12 12   Garbiñe Muguruza 3,500 240 70 3,330 Second round lost to   Karolína Muchová [Q]
13 13   Kiki Bertens 3,260 10 130 3,380 Third round lost to   Markéta Vondroušová
14 14   Madison Keys 3,212 1,300 780 2,692 Semifinals lost to   Naomi Osaka [20]
15 15   Elise Mertens 2,940 10 240 3,170 Fourth round lost to   Sloane Stephens [3]
16 16   Venus Williams 2,841 780 130 2,191 Third round lost to   Serena Williams [17]
17 26   Serena Williams 1,676 0 1,300 2,976 Runner-up, lost to   Naomi Osaka [20]
18 17   Ashleigh Barty 2,740 130 240 2,850 Fourth round lost to   Karolína Plíšková [8]
19 18   Anastasija Sevastova 2,250 430 780 2,600 Semifinals lost to   Serena Williams [17]
20 19   Naomi Osaka 2,245 130 2,000 4,115 Champion, defeated   Serena Williams [17]
21 21   Mihaela Buzărnescu 2,068 40 0 2,028 Withdrew due to right ankle injury[10]
22 22   Maria Sharapova 2,003 240 240 2,003 Fourth round lost to   Carla Suárez Navarro [30]
23 23   Barbora Strýcová 1,930 70 130 1,990 Third round lost to   Elise Mertens [15]
24 25   CoCo Vandeweghe 1,878 780 10 1,108 First round lost to   Kirsten Flipkens
25 32   Daria Gavrilova 1,435 70 70 1,435 Second round lost to   Victoria Azarenka [WC]
26 20   Aryna Sabalenka 2,140 (60) 240 2,320 Fourth round lost to   Naomi Osaka [20]
27 28   Anastasia Pavlyuchenkova 1,585 10 10 1,585 First round lost to   Rebecca Peterson
28 27   Anett Kontaveit 1,665 10 10 1,665 First round lost to   Kateřina Siniaková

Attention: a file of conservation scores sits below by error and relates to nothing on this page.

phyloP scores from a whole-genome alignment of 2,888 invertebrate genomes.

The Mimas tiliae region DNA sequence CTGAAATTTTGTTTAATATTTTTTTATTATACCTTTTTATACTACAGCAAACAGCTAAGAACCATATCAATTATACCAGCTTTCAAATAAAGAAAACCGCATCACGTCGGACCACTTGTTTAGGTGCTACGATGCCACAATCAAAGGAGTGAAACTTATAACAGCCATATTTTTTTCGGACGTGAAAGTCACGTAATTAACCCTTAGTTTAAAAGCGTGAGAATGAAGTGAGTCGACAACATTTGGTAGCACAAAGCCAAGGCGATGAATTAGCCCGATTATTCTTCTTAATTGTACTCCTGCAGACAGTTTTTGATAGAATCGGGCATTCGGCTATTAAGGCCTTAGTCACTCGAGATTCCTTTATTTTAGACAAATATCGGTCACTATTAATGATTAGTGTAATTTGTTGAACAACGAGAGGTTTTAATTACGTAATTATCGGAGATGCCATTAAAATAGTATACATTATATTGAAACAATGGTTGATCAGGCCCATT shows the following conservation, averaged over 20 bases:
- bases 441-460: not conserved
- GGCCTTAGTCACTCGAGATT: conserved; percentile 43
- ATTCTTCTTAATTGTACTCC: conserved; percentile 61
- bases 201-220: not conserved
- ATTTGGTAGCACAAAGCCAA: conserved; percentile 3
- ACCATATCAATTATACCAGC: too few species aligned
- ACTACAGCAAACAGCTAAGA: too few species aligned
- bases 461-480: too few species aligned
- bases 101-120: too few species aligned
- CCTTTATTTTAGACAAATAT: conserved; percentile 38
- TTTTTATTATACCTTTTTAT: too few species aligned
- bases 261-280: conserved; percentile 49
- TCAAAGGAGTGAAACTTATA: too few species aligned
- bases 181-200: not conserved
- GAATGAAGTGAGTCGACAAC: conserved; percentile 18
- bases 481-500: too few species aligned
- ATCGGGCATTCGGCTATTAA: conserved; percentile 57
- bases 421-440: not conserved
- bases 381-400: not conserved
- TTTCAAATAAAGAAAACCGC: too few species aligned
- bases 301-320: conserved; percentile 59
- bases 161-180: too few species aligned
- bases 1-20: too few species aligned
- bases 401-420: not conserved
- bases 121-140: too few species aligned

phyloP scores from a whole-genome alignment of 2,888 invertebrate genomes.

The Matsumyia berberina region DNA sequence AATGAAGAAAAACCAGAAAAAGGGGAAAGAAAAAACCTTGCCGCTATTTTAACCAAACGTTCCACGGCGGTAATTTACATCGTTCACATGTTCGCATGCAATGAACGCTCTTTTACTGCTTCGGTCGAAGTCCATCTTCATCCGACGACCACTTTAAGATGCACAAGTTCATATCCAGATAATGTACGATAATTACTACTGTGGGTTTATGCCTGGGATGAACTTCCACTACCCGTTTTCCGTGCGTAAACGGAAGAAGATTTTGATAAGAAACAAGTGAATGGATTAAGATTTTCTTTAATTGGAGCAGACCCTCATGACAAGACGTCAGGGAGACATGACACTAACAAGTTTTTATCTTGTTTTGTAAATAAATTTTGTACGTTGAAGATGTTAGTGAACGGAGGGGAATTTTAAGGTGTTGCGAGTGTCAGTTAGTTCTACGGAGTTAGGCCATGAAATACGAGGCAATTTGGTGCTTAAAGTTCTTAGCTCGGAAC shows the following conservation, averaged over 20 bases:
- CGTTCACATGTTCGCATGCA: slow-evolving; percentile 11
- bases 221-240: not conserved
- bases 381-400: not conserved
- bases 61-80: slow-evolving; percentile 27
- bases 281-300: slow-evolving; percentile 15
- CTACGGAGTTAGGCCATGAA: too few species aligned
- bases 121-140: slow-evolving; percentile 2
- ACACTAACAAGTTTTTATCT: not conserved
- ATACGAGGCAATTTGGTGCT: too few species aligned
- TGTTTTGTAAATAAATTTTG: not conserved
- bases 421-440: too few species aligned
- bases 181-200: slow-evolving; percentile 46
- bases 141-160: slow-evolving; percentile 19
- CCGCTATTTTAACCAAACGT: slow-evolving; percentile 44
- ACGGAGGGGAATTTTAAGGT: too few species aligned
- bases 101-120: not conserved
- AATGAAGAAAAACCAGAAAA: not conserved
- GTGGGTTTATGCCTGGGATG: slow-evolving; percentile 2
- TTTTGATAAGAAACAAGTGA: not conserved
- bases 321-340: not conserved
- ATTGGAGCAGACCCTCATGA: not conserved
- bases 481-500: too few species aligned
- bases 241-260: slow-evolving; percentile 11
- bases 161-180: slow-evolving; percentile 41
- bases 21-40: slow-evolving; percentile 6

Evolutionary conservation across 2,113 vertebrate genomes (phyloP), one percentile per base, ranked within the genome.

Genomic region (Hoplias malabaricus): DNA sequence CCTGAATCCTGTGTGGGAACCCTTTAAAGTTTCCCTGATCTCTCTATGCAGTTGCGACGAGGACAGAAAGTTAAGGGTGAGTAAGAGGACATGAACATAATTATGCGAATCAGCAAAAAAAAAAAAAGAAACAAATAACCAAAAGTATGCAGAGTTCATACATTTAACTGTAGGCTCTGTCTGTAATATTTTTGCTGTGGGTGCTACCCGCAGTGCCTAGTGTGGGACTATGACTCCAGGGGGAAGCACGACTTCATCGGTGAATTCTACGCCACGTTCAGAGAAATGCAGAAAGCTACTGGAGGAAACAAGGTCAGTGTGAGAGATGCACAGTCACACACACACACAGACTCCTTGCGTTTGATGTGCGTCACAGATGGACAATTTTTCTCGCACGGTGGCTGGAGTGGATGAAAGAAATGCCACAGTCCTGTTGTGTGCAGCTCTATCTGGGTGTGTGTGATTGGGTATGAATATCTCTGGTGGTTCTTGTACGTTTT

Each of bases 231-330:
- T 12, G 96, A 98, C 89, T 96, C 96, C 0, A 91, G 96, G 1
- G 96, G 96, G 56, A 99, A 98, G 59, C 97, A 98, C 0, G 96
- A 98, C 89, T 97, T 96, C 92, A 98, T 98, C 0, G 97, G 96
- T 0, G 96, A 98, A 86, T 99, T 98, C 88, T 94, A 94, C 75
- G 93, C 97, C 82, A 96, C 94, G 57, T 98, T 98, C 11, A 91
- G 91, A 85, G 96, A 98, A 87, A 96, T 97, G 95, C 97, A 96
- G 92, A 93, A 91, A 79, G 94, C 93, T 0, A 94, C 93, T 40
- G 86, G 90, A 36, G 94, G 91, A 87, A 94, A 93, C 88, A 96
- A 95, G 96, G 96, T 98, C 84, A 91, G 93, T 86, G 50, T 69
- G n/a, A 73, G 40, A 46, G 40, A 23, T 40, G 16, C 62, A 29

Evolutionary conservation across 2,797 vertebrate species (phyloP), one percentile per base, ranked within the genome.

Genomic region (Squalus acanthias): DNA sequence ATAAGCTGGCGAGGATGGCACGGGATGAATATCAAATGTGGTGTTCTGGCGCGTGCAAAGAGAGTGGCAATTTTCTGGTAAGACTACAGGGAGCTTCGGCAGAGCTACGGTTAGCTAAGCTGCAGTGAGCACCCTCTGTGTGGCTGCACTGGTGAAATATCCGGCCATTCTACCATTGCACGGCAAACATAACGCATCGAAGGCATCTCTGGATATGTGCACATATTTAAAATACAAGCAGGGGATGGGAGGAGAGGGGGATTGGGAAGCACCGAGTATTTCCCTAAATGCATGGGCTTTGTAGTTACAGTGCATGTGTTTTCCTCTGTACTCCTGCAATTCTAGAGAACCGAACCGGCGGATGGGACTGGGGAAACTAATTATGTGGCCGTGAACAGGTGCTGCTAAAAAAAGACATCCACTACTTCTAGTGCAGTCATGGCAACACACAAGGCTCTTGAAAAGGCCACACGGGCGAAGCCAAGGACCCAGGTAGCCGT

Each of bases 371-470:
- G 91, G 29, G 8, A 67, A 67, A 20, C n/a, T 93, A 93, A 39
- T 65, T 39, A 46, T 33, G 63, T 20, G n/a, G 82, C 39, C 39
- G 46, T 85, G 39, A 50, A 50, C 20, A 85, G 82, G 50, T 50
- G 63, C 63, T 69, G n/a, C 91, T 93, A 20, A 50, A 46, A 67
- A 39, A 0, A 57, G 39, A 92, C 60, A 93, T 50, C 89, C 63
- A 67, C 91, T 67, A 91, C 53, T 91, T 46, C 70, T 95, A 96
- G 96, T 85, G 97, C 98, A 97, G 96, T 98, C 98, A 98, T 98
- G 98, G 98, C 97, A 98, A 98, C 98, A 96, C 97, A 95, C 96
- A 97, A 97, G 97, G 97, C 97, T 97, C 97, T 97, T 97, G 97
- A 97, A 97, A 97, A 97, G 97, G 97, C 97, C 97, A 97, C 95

29 35   Dominika Cibulková 1,390 70 240 1,560 Fourth round lost to   Madison Keys [14]
30 24   Carla Suárez Navarro 1,879 240 430 2,069 Quarterfinals lost to   Madison Keys [14]
31 29   Magdaléna Rybáriková 1,540 130 10 1,420 First round lost to   Wang Qiang
32 30   Maria Sakkari 1,514 130 70 1,454 Second round lost to   Sofia Kenin

† Serena Williams was ranked 26 on the day when seeds were announced. Nevertheless she was deemed a special case and seeded 17th by the organizers because she missed a significant portion of the last 12-month period due to pregnancy and maternity.
‡ The player did not qualify for the tournament in 2017. Accordingly, points for her 16th best result are deducted instead.

Doubles seedsEdit

Mixed doublesEdit

Team Rank1 Seed
  Gabriela Dabrowski   Mate Pavić 12 1
  Nicole Melichar   Oliver Marach 19 2
  Chan Hao-ching   Henri Kontinen 28 3
  Latisha Chan   Ivan Dodig 29 4
  Andrea Sestini Hlaváčková   Édouard Roger-Vasselin 34 5
  Demi Schuurs   Matwé Middelkoop 41 6
  Katarina Srebotnik   Michael Venus 41 7
  Abigail Spears   Juan Sebastián Cabal 43 8

1Rankings as of August 20, 2018.

EventsEdit

Men's SinglesEdit

Women's SinglesEdit

Men's DoublesEdit

Women's DoublesEdit

Mixed DoublesEdit

Junior Boys' SinglesEdit

Junior Girls' SinglesEdit

Junior Boys' DoublesEdit

Junior Girls' DoublesEdit

Wheelchair Men's SinglesEdit

Wheelchair Women's SinglesEdit

Wheelchair Quad SinglesEdit

Wheelchair Men's DoublesEdit

Wheelchair Women's DoublesEdit

Wheelchair Quad DoublesEdit

Wild card entriesEdit

The following players were given wildcards to the main draw based on internal selection and recent performances.